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A Cheaper Hydrogen Catalyst

Using nickel as a catalyst rather than platinum could also mean less-expensive fuels cells.

Platinum normally plays a crucial role in fuel cells and in the production of hydrogen. Now a group of researchers has shown how to get the same kind of reactivity using a metal–nickel–that is a thousand times less expensive than platinum. The group– research scientist Vincent Artero, and Alan Le Goff and Serge Palacin at the Commissariat à l’Énergie Atomique near Paris–used nickel-based compounds chemically bound to carbon nanotubes.

Fuel cell catalyst: A novel catalytic material made of nickel (shown here attached to an experimental carbon nanotube electrode) could bring down the cost of fuel cells and hydrogen production.

Platinum is typically used in the water-splitting process because it’s such an effective catalyst. “The problem with platinum is that it’s a very expensive metal and there is not enough of it on Earth to sustain a worldwide hydrogen economy,” says Artero.

Electrodes made using the new catalyst would be about 20 percent cheaper than those made of platinum, Artero says. Given that the platinum makes up roughly a third of the cost of fuel cells, this could have a significant impact on the price of fuel cell technology.

The new compounds are based on a type of enzyme called hydrogenase. Normally found in bacteria and algae that live in anaerobic (or oxygen-free) conditions, these enzymes are used by these organisms as a catalyst to metabolize hydrogen, says Artero. “They use exactly the same process as fuel cells to stay alive,” he says.

In recent years, researchers have shown great interest in using molecular chemistry to try to mimic the structure of these natural catalysts. Because the active components of these molecular compounds are as reactive as platinum but consist of nickel or iron instead, they promise to be much cheaper to use.

However, until now, synthetic hydrogenese molecules–such as those developed by Daniel DuBois at Pacific Northern National Laboratories in Richland, WA–have only been demonstrated in solution form. To be of practical use, the molecules need to be bound to an electrode, rather than floating in a liquid.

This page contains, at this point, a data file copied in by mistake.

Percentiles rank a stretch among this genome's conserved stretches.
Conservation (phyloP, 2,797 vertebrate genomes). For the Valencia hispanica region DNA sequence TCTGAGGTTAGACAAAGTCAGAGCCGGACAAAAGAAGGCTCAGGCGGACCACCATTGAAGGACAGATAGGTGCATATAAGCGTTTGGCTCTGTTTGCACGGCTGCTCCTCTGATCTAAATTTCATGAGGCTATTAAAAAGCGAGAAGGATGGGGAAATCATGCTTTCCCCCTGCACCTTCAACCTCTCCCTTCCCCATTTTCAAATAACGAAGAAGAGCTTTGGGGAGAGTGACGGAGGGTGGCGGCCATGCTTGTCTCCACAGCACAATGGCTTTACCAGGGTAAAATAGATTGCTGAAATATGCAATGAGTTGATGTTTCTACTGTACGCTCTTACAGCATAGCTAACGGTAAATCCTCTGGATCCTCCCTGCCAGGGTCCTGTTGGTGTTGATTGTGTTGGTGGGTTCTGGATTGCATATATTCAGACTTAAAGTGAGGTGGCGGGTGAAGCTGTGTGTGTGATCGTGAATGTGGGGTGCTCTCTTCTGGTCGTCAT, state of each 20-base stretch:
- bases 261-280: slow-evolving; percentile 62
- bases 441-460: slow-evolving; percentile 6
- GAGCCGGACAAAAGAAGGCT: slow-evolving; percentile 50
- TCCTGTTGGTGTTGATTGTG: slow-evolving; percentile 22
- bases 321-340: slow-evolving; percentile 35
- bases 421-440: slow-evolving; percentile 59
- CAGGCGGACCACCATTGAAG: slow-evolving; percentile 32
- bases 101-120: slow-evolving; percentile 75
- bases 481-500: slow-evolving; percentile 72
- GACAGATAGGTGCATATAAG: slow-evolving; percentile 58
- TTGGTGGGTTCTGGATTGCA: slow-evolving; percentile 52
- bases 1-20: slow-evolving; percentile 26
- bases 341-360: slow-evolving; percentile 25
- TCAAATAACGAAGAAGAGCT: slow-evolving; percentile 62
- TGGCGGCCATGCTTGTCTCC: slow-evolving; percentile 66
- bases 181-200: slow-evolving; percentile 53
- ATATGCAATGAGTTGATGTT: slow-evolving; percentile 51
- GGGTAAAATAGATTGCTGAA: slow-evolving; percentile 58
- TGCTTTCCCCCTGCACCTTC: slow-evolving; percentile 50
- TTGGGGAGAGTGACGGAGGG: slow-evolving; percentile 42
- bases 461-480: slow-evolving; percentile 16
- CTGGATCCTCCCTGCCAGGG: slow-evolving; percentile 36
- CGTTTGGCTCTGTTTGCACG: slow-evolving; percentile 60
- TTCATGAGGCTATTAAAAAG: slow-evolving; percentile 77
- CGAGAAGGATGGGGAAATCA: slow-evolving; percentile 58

By modifying the nickel-based active components of these compounds, Artero and colleagues found a way to attach the molecules to carbon nanotubes. “The nanotubes have two advantages–they are very good electron conductors, and they have a very high specific surface area,” Artero says. This means it’s possible to load a great deal of the catalytic material onto its surface, he says.

In tests reported in this week’s issue of the journal Science, the group showed that this modified catalyst was effective and stable for performing the reaction repeatedly.

“This work represents a significant advance in the application of molecular electrocatalysts for hydrogen production and oxidation,” says DuBois. It shows, he says, that these highly reactive molecular catalysts can operate efficiently under conditions that may be practical for electrolyzers and fuels cells. “This is an important step toward moving bio-inspired catalysts from conception to practice.”

Nate Lewis, a professor of chemistry at Caltech, agrees. “This is an important step toward the development of a full system that splits water from sunlight,” he says. But Lewis notes that finding a way to attach the catalysts to a surface so that they can be used in an electrode is just one piece of the puzzle.

John Turner, a research fellow in energy sciences at the National Renewable Energy Laboratory in Golden, CO adds that, “the major barrier for hydrogen production from water and fuel cells for transportation is not hydrogen catalysis, but oxygen catalysis.”

Nickel-based catalysts are already used in large multi-megawatt commercial electrolyzers, but these catalysts are much less efficient than platinum ones and tend to be very large–typically around 10 square meters.

Turner notes that the current produced by Artero’s catalyst is still orders of magnitude less than can be achieved with platinum. Artero says this can be fairly easily remedied. He notes that the nanotubes used in his team’s experiments received only a low loading of the catalytic material. Increasing this should boost the current: “It’s a gap that we can fill,” he says.

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